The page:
If a flue pipe is missing its cap, the flue should be inspected and then a new cap installed. Flue caps have a wire mesh around the sides that keeps sparks from bouncing out onto a roof. If the mesh is damaged, the cap should also be replaced.
Flues can be simple pipes leading from furnaces or installed as a liner inside brick fireplaces. Flue caps keep rain from getting into the flue. Water can rust the inside. If that flue runs down a chimney, water, combined with the gases emitted from a fire, can eat away at the mortar and brickwork. Mold can form and deliver an unpleasant odor.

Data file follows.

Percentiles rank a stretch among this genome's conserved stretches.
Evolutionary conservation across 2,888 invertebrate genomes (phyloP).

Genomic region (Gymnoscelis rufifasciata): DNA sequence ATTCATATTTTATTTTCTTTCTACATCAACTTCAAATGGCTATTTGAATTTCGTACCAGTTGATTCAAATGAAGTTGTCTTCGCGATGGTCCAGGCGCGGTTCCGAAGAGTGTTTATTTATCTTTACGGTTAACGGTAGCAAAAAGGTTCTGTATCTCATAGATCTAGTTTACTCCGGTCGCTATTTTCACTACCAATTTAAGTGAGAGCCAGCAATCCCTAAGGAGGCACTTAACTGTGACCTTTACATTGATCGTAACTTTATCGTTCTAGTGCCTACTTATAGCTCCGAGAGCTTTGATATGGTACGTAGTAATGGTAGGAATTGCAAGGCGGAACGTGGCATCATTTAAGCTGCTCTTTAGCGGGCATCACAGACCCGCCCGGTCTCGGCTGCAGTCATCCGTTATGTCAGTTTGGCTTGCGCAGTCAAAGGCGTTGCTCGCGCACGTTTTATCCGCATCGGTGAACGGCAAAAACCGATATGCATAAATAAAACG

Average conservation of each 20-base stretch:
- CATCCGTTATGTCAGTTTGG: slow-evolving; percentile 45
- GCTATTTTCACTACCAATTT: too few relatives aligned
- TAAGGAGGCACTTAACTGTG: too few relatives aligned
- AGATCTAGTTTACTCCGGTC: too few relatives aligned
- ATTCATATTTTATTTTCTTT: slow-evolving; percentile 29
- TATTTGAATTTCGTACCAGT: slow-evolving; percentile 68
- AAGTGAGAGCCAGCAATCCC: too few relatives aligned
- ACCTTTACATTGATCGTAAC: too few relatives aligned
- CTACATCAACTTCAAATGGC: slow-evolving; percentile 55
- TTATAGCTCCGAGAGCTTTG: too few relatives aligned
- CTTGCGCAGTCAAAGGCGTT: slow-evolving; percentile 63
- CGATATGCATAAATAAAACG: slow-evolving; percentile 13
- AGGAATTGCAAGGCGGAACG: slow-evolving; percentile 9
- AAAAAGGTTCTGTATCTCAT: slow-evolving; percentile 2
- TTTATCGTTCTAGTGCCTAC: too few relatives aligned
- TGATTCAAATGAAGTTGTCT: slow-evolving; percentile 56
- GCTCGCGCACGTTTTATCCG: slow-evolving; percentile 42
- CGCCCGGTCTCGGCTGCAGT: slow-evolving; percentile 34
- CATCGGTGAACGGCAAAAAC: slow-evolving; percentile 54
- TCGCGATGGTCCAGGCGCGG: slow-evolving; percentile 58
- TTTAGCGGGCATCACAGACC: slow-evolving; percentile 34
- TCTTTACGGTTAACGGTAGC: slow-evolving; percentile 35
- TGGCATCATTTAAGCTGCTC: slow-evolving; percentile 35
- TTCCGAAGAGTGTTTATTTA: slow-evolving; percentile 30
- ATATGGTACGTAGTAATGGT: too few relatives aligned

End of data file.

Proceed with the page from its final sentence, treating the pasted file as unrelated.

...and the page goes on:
Birds, raccoons and squirrels love to nest in nice, warm chimneys. Sometimes they can't get out and die. The natural decomposition process produces odors, attracting flies and other insects. A professional chimney sweep is usually needed to get rid of the problem. A flue cap prevents the animals from ever getting in.
Flues help prevent downdrafts. Air coming from a fireplace or furnace is warm, which normally travels up the flue and out. Without a flue cap, cold air gets sucked into the flue, pushing the warm air back toward the heat source. The air cools, causing condensation to form on the sides of the flue. Condensation is just as destructive to a flue as rainwater.